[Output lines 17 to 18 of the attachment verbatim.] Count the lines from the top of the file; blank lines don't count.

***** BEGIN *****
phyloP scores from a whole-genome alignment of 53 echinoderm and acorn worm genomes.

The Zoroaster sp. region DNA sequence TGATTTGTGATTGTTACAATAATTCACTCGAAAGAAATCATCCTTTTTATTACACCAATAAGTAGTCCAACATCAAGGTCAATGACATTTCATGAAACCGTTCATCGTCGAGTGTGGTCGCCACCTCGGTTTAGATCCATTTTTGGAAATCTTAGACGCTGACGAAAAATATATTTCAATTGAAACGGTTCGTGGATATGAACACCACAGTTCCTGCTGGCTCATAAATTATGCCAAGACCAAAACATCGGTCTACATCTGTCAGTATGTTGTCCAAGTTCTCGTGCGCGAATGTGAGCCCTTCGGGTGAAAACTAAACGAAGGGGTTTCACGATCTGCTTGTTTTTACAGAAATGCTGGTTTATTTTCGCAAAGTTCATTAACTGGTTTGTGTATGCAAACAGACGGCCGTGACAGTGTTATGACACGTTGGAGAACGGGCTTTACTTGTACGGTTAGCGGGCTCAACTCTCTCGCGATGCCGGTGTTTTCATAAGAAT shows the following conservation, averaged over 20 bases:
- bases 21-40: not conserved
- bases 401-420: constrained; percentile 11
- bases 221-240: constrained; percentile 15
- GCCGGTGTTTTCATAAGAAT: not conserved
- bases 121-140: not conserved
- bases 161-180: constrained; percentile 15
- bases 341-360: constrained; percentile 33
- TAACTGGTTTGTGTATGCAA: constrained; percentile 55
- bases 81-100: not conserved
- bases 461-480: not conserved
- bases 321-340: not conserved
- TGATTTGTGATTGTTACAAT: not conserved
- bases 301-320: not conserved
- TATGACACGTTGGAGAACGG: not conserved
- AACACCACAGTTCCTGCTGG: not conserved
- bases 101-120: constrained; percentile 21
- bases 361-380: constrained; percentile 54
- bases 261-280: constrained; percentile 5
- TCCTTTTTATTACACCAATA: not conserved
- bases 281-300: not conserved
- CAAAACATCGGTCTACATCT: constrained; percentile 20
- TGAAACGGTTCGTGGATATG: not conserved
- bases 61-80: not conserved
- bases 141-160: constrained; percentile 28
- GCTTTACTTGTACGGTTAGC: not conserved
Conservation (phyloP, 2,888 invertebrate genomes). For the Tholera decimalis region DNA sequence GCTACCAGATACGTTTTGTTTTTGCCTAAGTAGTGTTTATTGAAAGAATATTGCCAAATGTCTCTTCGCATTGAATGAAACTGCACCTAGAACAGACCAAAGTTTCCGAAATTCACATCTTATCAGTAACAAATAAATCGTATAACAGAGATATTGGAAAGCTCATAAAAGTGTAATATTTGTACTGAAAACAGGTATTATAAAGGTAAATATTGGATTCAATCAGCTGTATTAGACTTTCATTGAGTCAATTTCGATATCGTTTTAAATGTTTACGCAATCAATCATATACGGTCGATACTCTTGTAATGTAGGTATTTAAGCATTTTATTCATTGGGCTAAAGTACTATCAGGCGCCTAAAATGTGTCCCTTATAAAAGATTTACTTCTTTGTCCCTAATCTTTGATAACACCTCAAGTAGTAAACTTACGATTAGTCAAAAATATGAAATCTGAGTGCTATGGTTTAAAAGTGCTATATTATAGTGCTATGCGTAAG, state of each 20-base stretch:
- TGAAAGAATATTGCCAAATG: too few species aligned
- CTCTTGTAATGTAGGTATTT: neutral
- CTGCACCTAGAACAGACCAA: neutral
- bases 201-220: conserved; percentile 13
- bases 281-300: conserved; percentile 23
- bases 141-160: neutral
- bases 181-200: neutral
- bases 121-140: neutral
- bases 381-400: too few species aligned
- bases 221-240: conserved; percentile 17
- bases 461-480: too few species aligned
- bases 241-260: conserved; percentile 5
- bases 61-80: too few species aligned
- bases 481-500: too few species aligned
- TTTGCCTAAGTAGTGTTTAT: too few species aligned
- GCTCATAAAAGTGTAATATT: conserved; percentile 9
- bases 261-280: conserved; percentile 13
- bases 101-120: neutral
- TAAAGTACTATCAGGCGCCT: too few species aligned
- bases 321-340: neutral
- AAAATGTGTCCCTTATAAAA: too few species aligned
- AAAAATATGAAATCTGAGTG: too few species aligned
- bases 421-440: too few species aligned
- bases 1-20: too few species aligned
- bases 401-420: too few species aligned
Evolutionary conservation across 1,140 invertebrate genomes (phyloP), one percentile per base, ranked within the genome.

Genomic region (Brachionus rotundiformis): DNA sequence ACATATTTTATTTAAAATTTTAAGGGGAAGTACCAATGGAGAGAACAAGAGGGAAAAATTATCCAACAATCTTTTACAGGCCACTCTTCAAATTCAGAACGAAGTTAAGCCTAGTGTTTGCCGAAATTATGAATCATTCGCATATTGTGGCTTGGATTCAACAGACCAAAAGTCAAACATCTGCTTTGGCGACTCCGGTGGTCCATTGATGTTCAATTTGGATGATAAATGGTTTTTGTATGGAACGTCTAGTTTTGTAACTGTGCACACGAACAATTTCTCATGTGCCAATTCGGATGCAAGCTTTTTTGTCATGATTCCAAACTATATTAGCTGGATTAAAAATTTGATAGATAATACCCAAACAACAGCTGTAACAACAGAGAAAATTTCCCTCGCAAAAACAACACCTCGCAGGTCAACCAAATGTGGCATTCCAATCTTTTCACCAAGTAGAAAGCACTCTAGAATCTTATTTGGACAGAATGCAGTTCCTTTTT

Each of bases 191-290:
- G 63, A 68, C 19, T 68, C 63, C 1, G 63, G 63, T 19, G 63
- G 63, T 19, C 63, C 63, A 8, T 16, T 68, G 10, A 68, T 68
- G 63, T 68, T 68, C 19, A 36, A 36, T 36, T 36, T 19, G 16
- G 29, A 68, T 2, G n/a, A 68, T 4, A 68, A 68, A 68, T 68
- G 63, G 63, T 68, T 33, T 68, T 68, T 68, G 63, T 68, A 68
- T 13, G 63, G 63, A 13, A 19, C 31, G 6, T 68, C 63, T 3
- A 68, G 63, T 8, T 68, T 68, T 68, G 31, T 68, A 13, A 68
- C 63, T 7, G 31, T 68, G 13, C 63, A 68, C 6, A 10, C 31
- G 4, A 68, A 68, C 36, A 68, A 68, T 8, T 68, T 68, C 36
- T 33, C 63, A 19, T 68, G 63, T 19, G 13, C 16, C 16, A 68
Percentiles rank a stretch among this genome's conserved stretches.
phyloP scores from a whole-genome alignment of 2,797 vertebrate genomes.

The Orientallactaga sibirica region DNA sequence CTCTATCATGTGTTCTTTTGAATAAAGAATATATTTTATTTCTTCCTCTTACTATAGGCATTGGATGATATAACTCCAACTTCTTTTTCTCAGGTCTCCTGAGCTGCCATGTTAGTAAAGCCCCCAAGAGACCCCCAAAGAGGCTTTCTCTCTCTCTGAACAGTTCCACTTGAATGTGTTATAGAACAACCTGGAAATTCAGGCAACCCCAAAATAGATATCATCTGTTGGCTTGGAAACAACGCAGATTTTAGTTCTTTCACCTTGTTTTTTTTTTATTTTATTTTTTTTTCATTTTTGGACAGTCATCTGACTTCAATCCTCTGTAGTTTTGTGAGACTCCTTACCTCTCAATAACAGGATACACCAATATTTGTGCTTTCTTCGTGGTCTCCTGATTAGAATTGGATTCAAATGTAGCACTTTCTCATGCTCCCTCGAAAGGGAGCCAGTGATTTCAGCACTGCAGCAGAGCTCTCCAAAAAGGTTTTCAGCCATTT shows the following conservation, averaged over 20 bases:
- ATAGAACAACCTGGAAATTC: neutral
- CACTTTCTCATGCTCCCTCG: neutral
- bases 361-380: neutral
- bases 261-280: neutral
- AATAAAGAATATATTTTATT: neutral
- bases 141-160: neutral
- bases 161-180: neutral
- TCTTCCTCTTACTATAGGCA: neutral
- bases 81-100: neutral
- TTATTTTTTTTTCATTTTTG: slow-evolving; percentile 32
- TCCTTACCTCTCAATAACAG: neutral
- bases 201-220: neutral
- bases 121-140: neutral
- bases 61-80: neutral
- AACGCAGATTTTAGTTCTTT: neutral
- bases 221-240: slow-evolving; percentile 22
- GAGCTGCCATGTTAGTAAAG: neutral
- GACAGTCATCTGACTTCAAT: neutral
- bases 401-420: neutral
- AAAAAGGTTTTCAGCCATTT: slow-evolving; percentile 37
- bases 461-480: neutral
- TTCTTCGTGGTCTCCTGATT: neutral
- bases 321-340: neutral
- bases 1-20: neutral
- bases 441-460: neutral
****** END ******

- AACACCACAGTTCCTGCTGG: not conserved
- bases 101-120: constrained; percentile 21